Researchers at UCD


John Brannigan

Senior Lecturer

School Of English, Drama & Film
Newman Building
Dublin 4

Tel: +353 1 7168181


John Brannigan has research interests in the twentieth-century literatures of Ireland, England, Scotland, and Wales, with a particular focus on the relationships between literature and social and cultural identities. His first book, New Historicism and Cultural Materialism (1998), was a study of the leading historicist methodologies in late twentieth-century literary criticism. He has since published two books on the postwar history of English literature (2002, 2003), leading book-length studies of working-class authors Brendan Behan (2002) and Pat Barker (2005), and the first book to investigate twentieth-century Irish literature and culture using critical race theories, Race in Modern Irish Literature and Culture (2009). He has been teaching in UCD since 2002, and before that he taught in the University of Luton (1993-1999), Trinity College Dublin (2000-2), and Queen's University Belfast (2001-2). He is the current editor of the international peer-reviewed journal, Irish University Review.




Association: International Association for the Study of Irish Literatures, Function/Role: Member
Association: Modern Language Association, Function/Role: Member
Association: Modernist Studies Association, Function/Role: Member

Other Activities

Editor, Irish University Review, 2010-



John Brannigan; (2009) Race in Modern Irish Literature and Culture. Edinburgh: Edinburgh University Press. [Details]
Brannigan, John; (2005) Pat Barker. Manchester: MUP. [Details]
Brannigan, J.; (2002) Orwell to the Present: Literature in England, 1945-2000. : Palgrave. [Details]
Brannigan, J.; (2002) Brendan Behan: Cultural Nationalism and the Revisionist Writer. : Four Courts Press. [Details]
Brannigan, J.; (2002) Literature, Culture and Society in Postwar England, 1945-1965. UK: Edwin Mellen Press. [Details]
Brannigan, J.; (1998) New Historicism and Cultural Materialism. : Macmillan. [Details]

Book Chapters

John Brannigan; (2008) 'The Twentieth Century, 1939-2004' In: John Brannigan; (eds). English Literature in Context. Cambridge: Cambridge University Press. [Details]
Brannigan, John; (2006) 'Form and Ethics in the Comedies of Brendan Behan' In: Lukchurst, M (eds). A Companion to Modern British and Irish Drama. Oxford: Blackwell. , pp.247-257 [Details]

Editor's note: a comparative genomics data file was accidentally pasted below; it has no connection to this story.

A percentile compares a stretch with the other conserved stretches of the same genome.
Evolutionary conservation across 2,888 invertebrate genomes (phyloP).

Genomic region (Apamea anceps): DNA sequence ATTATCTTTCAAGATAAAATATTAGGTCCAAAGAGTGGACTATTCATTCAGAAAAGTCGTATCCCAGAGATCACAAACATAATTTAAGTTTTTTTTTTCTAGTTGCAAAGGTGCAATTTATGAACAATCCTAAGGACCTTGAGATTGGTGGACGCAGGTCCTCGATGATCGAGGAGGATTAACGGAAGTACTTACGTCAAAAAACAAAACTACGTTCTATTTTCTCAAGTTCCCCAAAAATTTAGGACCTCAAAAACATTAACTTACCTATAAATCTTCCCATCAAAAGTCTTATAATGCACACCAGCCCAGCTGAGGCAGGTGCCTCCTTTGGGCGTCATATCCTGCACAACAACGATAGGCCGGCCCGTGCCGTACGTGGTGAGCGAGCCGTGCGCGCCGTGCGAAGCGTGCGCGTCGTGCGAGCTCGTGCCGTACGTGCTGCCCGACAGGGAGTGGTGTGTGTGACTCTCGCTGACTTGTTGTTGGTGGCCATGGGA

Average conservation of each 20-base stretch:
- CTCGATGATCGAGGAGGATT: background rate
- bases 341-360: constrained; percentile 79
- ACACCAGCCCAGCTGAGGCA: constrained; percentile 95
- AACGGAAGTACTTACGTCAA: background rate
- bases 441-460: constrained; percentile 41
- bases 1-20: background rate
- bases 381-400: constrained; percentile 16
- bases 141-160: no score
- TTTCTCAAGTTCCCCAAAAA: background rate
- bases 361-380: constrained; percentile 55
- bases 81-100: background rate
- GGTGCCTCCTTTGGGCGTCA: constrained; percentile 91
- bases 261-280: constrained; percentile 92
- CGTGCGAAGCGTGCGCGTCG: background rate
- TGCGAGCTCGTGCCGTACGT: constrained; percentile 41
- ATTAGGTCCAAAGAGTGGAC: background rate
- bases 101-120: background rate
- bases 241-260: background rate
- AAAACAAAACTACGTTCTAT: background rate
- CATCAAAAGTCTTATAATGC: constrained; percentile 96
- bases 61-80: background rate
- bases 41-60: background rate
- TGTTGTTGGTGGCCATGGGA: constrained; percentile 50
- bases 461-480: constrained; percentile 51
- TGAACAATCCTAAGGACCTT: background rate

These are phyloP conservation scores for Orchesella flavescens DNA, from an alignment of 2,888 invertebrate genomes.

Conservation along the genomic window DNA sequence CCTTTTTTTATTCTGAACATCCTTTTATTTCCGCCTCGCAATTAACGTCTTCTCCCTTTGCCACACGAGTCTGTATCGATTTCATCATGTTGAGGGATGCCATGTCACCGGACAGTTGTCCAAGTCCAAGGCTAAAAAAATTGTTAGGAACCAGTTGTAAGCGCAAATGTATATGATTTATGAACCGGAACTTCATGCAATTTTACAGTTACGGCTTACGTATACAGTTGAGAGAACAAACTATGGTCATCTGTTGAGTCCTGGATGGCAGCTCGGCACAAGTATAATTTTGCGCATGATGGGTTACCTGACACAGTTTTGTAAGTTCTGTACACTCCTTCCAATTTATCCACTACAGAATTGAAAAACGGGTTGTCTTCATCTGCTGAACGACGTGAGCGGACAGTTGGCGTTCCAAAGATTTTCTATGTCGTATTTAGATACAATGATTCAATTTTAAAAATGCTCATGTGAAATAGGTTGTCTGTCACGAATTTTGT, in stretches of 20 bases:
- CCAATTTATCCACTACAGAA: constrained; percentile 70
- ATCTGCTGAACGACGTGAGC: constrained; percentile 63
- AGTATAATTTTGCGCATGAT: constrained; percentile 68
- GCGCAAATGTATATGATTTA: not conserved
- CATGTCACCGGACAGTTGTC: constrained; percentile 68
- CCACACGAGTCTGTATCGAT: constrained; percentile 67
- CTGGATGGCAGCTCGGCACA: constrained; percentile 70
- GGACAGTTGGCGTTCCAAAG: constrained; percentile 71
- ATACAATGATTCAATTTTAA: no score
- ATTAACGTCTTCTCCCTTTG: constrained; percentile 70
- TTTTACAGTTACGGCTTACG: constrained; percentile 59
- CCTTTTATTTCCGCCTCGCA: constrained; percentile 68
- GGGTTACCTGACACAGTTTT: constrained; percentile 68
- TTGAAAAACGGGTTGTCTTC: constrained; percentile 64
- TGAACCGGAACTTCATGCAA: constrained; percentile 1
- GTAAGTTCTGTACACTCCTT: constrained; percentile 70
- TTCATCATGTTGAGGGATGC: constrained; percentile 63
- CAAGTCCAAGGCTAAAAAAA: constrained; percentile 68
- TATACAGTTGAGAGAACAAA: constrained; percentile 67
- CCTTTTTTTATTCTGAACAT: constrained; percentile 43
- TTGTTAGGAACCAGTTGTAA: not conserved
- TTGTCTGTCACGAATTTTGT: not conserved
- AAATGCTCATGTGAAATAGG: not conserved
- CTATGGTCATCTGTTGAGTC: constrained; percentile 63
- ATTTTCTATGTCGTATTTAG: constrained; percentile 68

Brannigan, John; (2005) 'The Small World of Kelly Brown: Home and Dereliction in Union Street' In: Monteith, S., Margaretta Jolly Nahem Yousaf and Ronald Paul (eds). Critical Perspectives on Pat Barker. Columbia: University of South Carolina Press. , pp.3-13 [Details]
Brannigan, John; (2005) 'Northern Irish Fiction: Provisionals and Pataphysicians' In: English, J (eds). A Concise Companion to Contemporary British Fiction. Oxford: Blackwell. , pp.141-163 [Details]
Brannigan, J.; (2003) 'The Battle for the GPO: Literary Revisionism in Roddy Doyles A Star Called Henry and Jamie ONeills At Swim, Two Boys, ' In: ed. Munira H. Mutran and Laura P.Z. Izarra (Sao Paulo: Universidade de Sao Paulo, 2003) (eds). Kaleidoscopic Views of Ireland. , pp.115-132 [Details]
Brannigan, J.; (2003) 'No Home of One's Own: Elizabeth Taylor's At Mrs Lippincote's'' In: Jane Dowson (eds). Women¿s Writing 1945-1960: After the Deluge. *: Palgrave. , pp.73-84 [Details]
Brannigan, J.; (2002) 'History and the Hauntological Imagination in Pat Barkers Regeneration Trilogy' In: ed. Rod Mengham, Philip Tew and Richard J. Lane (forthcoming - Polity Press, 2002: in press) (eds). Contemporary British Fiction. [Details]
Brannigan, J.; (2001) 'On Englands Doorstep: Colonialism, Nationalism and Carceral Liminality in Brendan Behans Borstal Boy' In: ed. Graeme Harper (Continuum, 2001) (eds). Colonial and Postcolonial Incarceration. , pp.205-222 [Details]
Brannigan, J.; (2001) 'New Historicism: an introduction and Cultural Materialism: an introduction' In: ed. Julian Wolfreys (Edinburgh University Press, 2001), 169-84; 185-99 (eds). Introducing Literary Theories: A Guide and Glossary. Edinburgh: Edinburgh University Press. , pp.169-184 [Details]
Brannigan, J.; (1999) 'New Historicism, an introduction' In: Julian Wolfreys (eds). Literary Theories: A Reader. Edinburgh: Edinburgh University Press. , pp.417-427 [Details]
Brannigan, J.; (1999) ''We have Nothing to do with Literature': Jacques Derrida and Surrealist Writing' In: John Brannigan, Ruth Robbins and Julian Wolfreys (eds). The French Connections of Jacques Derrida. *: SUNY. , pp.53-70 [Details]
Brannigan, J.; (1998) 'Joyce will Attend: The Joyce Tour of Postwar Literature' In: John Brannigan, Geoff Ward and Julian Wolfreys (eds). Re: Joyce - Text, Culture, Politics. *: Macmillan. , pp.197-210 [Details]
Brannigan, J.; (1996) 'Power and its Representation: A New Historicist Reading of Richard Jefferies' 'Snowed Up'' In: William Baker and Julian Wolfreys (eds). Literary Theories: A Case Study in Critical Performance. *: Macmillan. , pp.157-176 [Details]
Brannigan, J.; (1996) 'Writing Determination: Jacques Derrida and Reading Death in(to) Irish National Identity' In: John Brannigan, Ruth Robbins and Julian Wolfreys (eds). Applying: To Derrida. *: Macmillan. , pp.55-70 [Details]

Edited Books

John Brannigan, Ruth Robbins, Julian Wolfreys (Ed.). (1999) The French Connections of Jacques Derrida. New York: SUNY. [Details]